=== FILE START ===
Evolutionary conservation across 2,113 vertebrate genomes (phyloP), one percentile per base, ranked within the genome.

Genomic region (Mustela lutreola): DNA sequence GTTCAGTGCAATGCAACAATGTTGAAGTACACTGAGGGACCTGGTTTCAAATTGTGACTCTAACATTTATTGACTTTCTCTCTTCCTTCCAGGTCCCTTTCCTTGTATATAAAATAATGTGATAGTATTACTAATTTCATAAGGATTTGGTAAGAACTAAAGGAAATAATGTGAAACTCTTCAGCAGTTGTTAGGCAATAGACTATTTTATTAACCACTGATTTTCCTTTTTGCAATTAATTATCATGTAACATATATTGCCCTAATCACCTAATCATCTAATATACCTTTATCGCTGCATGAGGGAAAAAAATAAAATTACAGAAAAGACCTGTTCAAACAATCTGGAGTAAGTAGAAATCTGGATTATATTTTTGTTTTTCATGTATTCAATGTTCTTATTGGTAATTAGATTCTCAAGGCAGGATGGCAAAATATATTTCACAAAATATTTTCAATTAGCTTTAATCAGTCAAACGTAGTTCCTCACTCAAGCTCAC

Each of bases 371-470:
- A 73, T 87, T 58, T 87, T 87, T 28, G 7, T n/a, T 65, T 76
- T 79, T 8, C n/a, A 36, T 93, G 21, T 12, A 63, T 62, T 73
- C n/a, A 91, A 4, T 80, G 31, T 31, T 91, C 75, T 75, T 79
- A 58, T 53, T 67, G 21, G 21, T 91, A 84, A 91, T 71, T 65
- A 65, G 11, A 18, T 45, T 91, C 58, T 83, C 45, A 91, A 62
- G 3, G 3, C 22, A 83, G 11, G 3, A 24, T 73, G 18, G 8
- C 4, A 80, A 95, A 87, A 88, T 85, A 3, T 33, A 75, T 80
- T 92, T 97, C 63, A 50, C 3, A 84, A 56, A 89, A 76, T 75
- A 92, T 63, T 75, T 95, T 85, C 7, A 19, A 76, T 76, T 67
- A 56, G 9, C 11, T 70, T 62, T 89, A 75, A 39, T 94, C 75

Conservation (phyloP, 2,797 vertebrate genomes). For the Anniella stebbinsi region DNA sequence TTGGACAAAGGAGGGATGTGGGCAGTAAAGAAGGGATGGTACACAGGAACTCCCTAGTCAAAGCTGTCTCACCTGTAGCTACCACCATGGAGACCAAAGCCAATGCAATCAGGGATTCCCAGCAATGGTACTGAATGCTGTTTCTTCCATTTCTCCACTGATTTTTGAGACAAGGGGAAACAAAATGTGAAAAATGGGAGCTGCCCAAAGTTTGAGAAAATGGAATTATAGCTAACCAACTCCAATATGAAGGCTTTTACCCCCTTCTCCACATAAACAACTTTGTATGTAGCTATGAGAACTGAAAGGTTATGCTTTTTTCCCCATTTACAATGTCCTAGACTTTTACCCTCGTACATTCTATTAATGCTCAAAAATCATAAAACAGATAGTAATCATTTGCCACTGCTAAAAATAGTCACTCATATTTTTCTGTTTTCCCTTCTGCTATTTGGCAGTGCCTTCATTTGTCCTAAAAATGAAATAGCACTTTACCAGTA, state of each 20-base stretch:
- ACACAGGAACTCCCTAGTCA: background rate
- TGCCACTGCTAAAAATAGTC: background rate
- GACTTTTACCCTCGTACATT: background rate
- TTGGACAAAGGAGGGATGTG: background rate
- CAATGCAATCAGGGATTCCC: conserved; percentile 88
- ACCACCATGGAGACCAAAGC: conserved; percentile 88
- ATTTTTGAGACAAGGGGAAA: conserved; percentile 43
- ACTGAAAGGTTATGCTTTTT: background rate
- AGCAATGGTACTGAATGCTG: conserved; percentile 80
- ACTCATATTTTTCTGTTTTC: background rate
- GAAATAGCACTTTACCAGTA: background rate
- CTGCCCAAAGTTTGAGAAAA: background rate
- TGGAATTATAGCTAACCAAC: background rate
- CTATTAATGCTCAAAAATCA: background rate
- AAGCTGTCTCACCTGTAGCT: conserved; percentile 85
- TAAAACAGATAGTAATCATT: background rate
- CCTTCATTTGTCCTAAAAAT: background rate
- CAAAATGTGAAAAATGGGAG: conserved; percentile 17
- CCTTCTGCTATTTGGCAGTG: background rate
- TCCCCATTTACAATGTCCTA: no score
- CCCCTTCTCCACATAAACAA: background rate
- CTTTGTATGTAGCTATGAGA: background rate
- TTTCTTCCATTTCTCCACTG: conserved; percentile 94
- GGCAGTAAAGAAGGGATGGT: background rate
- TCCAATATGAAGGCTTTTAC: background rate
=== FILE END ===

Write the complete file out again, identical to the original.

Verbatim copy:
Evolutionary conservation across 2,113 vertebrate genomes (phyloP), one percentile per base, ranked within the genome.

Genomic region (Mustela lutreola): DNA sequence GTTCAGTGCAATGCAACAATGTTGAAGTACACTGAGGGACCTGGTTTCAAATTGTGACTCTAACATTTATTGACTTTCTCTCTTCCTTCCAGGTCCCTTTCCTTGTATATAAAATAATGTGATAGTATTACTAATTTCATAAGGATTTGGTAAGAACTAAAGGAAATAATGTGAAACTCTTCAGCAGTTGTTAGGCAATAGACTATTTTATTAACCACTGATTTTCCTTTTTGCAATTAATTATCATGTAACATATATTGCCCTAATCACCTAATCATCTAATATACCTTTATCGCTGCATGAGGGAAAAAAATAAAATTACAGAAAAGACCTGTTCAAACAATCTGGAGTAAGTAGAAATCTGGATTATATTTTTGTTTTTCATGTATTCAATGTTCTTATTGGTAATTAGATTCTCAAGGCAGGATGGCAAAATATATTTCACAAAATATTTTCAATTAGCTTTAATCAGTCAAACGTAGTTCCTCACTCAAGCTCAC

Each of bases 371-470:
- A 73, T 87, T 58, T 87, T 87, T 28, G 7, T n/a, T 65, T 76
- T 79, T 8, C n/a, A 36, T 93, G 21, T 12, A 63, T 62, T 73
- C n/a, A 91, A 4, T 80, G 31, T 31, T 91, C 75, T 75, T 79
- A 58, T 53, T 67, G 21, G 21, T 91, A 84, A 91, T 71, T 65
- A 65, G 11, A 18, T 45, T 91, C 58, T 83, C 45, A 91, A 62
- G 3, G 3, C 22, A 83, G 11, G 3, A 24, T 73, G 18, G 8
- C 4, A 80, A 95, A 87, A 88, T 85, A 3, T 33, A 75, T 80
- T 92, T 97, C 63, A 50, C 3, A 84, A 56, A 89, A 76, T 75
- A 92, T 63, T 75, T 95, T 85, C 7, A 19, A 76, T 76, T 67
- A 56, G 9, C 11, T 70, T 62, T 89, A 75, A 39, T 94, C 75

Conservation (phyloP, 2,797 vertebrate genomes). For the Anniella stebbinsi region DNA sequence TTGGACAAAGGAGGGATGTGGGCAGTAAAGAAGGGATGGTACACAGGAACTCCCTAGTCAAAGCTGTCTCACCTGTAGCTACCACCATGGAGACCAAAGCCAATGCAATCAGGGATTCCCAGCAATGGTACTGAATGCTGTTTCTTCCATTTCTCCACTGATTTTTGAGACAAGGGGAAACAAAATGTGAAAAATGGGAGCTGCCCAAAGTTTGAGAAAATGGAATTATAGCTAACCAACTCCAATATGAAGGCTTTTACCCCCTTCTCCACATAAACAACTTTGTATGTAGCTATGAGAACTGAAAGGTTATGCTTTTTTCCCCATTTACAATGTCCTAGACTTTTACCCTCGTACATTCTATTAATGCTCAAAAATCATAAAACAGATAGTAATCATTTGCCACTGCTAAAAATAGTCACTCATATTTTTCTGTTTTCCCTTCTGCTATTTGGCAGTGCCTTCATTTGTCCTAAAAATGAAATAGCACTTTACCAGTA, state of each 20-base stretch:
- ACACAGGAACTCCCTAGTCA: background rate
- TGCCACTGCTAAAAATAGTC: background rate
- GACTTTTACCCTCGTACATT: background rate
- TTGGACAAAGGAGGGATGTG: background rate
- CAATGCAATCAGGGATTCCC: conserved; percentile 88
- ACCACCATGGAGACCAAAGC: conserved; percentile 88
- ATTTTTGAGACAAGGGGAAA: conserved; percentile 43
- ACTGAAAGGTTATGCTTTTT: background rate
- AGCAATGGTACTGAATGCTG: conserved; percentile 80
- ACTCATATTTTTCTGTTTTC: background rate
- GAAATAGCACTTTACCAGTA: background rate
- CTGCCCAAAGTTTGAGAAAA: background rate
- TGGAATTATAGCTAACCAAC: background rate
- CTATTAATGCTCAAAAATCA: background rate
- AAGCTGTCTCACCTGTAGCT: conserved; percentile 85
- TAAAACAGATAGTAATCATT: background rate
- CCTTCATTTGTCCTAAAAAT: background rate
- CAAAATGTGAAAAATGGGAG: conserved; percentile 17
- CCTTCTGCTATTTGGCAGTG: background rate
- TCCCCATTTACAATGTCCTA: no score
- CCCCTTCTCCACATAAACAA: background rate
- CTTTGTATGTAGCTATGAGA: background rate
- TTTCTTCCATTTCTCCACTG: conserved; percentile 94
- GGCAGTAAAGAAGGGATGGT: background rate
- TCCAATATGAAGGCTTTTAC: background rate